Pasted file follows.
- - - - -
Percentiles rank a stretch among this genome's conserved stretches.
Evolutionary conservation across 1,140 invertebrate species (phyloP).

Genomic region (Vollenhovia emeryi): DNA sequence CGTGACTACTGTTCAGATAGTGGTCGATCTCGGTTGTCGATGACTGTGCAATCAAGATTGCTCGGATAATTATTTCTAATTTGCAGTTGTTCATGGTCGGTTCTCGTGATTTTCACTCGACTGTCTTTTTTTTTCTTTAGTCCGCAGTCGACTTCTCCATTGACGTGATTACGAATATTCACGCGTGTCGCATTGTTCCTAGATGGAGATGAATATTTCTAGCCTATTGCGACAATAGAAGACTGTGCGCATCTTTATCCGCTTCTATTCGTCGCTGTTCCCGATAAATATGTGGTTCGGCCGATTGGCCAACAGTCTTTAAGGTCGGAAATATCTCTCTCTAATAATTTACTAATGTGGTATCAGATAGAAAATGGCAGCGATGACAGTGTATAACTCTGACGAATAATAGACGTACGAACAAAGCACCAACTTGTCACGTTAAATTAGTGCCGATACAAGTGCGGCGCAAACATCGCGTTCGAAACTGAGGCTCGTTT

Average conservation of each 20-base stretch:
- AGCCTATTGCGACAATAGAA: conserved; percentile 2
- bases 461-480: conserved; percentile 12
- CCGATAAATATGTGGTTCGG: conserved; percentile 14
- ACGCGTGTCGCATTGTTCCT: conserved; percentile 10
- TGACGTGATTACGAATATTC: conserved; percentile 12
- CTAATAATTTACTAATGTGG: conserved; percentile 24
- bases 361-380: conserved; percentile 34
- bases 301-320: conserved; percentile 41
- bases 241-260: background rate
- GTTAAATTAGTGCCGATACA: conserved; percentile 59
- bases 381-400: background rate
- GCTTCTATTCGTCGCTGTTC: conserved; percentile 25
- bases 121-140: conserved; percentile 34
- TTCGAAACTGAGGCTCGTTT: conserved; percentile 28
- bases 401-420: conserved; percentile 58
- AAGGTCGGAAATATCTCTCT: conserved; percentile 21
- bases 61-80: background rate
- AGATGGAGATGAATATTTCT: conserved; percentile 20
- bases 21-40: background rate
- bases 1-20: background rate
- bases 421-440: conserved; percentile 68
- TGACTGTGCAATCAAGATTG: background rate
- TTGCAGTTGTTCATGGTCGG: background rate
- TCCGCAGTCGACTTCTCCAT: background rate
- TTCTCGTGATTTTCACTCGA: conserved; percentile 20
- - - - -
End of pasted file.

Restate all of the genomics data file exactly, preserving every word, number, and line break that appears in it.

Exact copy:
Percentiles rank a stretch among this genome's conserved stretches.
Evolutionary conservation across 1,140 invertebrate species (phyloP).

Genomic region (Vollenhovia emeryi): DNA sequence CGTGACTACTGTTCAGATAGTGGTCGATCTCGGTTGTCGATGACTGTGCAATCAAGATTGCTCGGATAATTATTTCTAATTTGCAGTTGTTCATGGTCGGTTCTCGTGATTTTCACTCGACTGTCTTTTTTTTTCTTTAGTCCGCAGTCGACTTCTCCATTGACGTGATTACGAATATTCACGCGTGTCGCATTGTTCCTAGATGGAGATGAATATTTCTAGCCTATTGCGACAATAGAAGACTGTGCGCATCTTTATCCGCTTCTATTCGTCGCTGTTCCCGATAAATATGTGGTTCGGCCGATTGGCCAACAGTCTTTAAGGTCGGAAATATCTCTCTCTAATAATTTACTAATGTGGTATCAGATAGAAAATGGCAGCGATGACAGTGTATAACTCTGACGAATAATAGACGTACGAACAAAGCACCAACTTGTCACGTTAAATTAGTGCCGATACAAGTGCGGCGCAAACATCGCGTTCGAAACTGAGGCTCGTTT

Average conservation of each 20-base stretch:
- AGCCTATTGCGACAATAGAA: conserved; percentile 2
- bases 461-480: conserved; percentile 12
- CCGATAAATATGTGGTTCGG: conserved; percentile 14
- ACGCGTGTCGCATTGTTCCT: conserved; percentile 10
- TGACGTGATTACGAATATTC: conserved; percentile 12
- CTAATAATTTACTAATGTGG: conserved; percentile 24
- bases 361-380: conserved; percentile 34
- bases 301-320: conserved; percentile 41
- bases 241-260: background rate
- GTTAAATTAGTGCCGATACA: conserved; percentile 59
- bases 381-400: background rate
- GCTTCTATTCGTCGCTGTTC: conserved; percentile 25
- bases 121-140: conserved; percentile 34
- TTCGAAACTGAGGCTCGTTT: conserved; percentile 28
- bases 401-420: conserved; percentile 58
- AAGGTCGGAAATATCTCTCT: conserved; percentile 21
- bases 61-80: background rate
- AGATGGAGATGAATATTTCT: conserved; percentile 20
- bases 21-40: background rate
- bases 1-20: background rate
- bases 421-440: conserved; percentile 68
- TGACTGTGCAATCAAGATTG: background rate
- TTGCAGTTGTTCATGGTCGG: background rate
- TCCGCAGTCGACTTCTCCAT: background rate
- TTCTCGTGATTTTCACTCGA: conserved; percentile 20